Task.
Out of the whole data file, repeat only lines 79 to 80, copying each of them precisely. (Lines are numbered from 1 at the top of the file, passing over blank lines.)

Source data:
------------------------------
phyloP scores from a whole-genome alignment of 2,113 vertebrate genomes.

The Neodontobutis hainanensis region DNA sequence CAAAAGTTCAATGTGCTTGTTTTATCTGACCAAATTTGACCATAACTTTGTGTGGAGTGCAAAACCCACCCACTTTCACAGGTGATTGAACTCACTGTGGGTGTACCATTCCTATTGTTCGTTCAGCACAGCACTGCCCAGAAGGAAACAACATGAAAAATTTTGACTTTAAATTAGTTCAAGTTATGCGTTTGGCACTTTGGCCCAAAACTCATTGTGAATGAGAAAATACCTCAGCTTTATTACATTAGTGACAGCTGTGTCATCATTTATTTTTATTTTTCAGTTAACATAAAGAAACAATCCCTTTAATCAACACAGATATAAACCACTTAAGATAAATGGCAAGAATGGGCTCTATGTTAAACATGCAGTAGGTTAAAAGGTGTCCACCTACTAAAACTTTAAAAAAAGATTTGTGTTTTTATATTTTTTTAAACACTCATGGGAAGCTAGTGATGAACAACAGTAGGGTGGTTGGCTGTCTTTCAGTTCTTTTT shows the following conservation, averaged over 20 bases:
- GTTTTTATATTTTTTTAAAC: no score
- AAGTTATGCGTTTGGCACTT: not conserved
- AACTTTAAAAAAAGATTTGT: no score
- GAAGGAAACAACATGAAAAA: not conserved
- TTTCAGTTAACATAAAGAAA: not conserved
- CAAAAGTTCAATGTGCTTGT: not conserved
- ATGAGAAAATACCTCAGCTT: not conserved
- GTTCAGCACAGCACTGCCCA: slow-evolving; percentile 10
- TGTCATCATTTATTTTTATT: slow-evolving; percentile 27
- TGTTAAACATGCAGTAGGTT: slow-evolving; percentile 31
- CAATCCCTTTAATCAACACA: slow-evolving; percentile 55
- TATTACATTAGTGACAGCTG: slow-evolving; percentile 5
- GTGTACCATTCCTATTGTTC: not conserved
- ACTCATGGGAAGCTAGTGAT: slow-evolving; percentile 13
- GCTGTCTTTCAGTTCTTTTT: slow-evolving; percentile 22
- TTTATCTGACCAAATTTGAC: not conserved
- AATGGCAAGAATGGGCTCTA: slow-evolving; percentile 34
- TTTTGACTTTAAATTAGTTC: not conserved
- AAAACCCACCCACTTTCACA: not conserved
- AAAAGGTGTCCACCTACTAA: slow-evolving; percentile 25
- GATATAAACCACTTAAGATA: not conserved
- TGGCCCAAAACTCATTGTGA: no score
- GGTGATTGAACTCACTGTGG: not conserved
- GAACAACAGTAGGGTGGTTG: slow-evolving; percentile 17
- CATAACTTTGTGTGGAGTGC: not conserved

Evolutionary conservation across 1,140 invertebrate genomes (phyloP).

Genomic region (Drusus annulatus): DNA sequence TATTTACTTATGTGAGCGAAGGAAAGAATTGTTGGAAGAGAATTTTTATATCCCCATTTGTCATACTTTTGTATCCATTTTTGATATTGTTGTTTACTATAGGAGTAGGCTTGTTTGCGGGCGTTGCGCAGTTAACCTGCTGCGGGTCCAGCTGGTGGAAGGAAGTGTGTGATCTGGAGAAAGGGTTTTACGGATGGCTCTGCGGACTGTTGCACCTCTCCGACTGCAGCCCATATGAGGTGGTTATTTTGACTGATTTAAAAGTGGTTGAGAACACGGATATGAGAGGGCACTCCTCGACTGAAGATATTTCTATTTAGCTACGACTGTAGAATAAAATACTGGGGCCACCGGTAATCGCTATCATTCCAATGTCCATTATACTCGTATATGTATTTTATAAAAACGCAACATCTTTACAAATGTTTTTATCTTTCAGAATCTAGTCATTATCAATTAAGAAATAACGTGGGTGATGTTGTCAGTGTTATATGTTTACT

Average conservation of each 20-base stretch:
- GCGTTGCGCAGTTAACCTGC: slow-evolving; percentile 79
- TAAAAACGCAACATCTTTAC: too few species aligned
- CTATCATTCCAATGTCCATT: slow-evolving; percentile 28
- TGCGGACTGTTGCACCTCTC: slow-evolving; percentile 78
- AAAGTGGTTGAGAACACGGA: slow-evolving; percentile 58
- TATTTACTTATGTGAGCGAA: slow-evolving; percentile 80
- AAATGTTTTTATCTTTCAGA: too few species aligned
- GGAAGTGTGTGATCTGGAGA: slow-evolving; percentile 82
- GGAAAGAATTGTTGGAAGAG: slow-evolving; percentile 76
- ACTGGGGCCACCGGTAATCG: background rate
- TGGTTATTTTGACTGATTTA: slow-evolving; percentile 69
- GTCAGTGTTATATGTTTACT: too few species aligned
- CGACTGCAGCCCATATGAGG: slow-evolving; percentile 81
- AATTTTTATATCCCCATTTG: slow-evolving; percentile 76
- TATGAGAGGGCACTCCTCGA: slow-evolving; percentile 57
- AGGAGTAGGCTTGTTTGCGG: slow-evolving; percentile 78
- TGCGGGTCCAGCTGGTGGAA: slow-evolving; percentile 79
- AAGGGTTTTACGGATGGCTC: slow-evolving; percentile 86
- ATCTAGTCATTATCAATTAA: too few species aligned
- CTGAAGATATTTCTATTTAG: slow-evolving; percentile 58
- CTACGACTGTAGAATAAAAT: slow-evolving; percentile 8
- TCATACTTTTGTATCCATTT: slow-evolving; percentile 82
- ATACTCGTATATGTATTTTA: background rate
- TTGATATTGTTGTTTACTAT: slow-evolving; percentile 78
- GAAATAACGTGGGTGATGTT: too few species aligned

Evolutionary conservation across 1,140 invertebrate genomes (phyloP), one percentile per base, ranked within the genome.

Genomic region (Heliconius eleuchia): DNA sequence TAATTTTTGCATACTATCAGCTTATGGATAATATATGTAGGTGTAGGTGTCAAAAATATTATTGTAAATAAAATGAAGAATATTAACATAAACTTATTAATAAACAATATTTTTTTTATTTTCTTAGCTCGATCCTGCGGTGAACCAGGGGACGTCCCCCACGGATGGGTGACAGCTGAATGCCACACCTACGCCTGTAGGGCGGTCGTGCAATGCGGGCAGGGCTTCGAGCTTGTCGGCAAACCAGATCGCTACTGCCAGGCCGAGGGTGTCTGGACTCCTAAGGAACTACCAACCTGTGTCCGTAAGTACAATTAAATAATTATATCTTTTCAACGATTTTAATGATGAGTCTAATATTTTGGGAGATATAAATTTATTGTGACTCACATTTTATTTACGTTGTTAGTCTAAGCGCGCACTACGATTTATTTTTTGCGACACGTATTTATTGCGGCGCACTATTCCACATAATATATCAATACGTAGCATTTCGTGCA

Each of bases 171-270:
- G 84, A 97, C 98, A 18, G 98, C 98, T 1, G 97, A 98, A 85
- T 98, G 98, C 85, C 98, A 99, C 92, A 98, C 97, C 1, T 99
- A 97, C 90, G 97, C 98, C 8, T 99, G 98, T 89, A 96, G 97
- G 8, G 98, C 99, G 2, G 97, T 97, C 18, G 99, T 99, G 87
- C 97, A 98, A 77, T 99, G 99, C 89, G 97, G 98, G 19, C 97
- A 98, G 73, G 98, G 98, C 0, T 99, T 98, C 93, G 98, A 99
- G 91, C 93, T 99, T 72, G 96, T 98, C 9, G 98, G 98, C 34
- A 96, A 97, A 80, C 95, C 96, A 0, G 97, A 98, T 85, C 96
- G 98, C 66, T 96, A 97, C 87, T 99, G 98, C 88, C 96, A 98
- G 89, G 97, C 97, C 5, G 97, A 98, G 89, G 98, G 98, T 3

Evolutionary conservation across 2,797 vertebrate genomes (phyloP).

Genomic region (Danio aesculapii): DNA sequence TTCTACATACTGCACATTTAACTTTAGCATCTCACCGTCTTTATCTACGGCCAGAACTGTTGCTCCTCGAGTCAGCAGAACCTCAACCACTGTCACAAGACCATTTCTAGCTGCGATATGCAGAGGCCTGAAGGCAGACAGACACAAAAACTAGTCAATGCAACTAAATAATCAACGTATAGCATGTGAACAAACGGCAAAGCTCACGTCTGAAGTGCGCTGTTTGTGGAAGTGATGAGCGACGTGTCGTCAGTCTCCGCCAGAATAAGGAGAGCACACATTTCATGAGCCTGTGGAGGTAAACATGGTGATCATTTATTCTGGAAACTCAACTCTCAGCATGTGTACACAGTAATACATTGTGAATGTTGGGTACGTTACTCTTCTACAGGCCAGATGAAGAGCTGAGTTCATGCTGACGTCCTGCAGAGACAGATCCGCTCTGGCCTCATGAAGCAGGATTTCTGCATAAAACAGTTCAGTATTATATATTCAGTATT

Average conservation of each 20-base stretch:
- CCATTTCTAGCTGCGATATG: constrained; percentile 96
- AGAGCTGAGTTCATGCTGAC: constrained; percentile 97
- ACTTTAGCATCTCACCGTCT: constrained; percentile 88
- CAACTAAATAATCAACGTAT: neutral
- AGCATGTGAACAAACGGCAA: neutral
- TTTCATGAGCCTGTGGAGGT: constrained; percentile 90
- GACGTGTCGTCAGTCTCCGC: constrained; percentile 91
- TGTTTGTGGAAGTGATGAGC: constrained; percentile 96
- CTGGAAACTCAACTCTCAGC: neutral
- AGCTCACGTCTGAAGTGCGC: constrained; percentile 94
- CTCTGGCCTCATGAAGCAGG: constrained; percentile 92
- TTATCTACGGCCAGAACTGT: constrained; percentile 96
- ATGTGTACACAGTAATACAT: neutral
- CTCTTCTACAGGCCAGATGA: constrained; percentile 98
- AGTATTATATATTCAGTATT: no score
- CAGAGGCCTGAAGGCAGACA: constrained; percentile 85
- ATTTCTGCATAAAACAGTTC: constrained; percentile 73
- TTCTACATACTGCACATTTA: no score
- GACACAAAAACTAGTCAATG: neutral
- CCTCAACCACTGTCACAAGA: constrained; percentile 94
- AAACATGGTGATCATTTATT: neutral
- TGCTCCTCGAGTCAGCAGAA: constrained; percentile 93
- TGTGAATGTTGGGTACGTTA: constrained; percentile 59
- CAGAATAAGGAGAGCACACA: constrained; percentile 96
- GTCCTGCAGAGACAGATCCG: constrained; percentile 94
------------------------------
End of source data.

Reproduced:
- TGTTTGTGGAAGTGATGAGC: constrained; percentile 96
- CTGGAAACTCAACTCTCAGC: neutral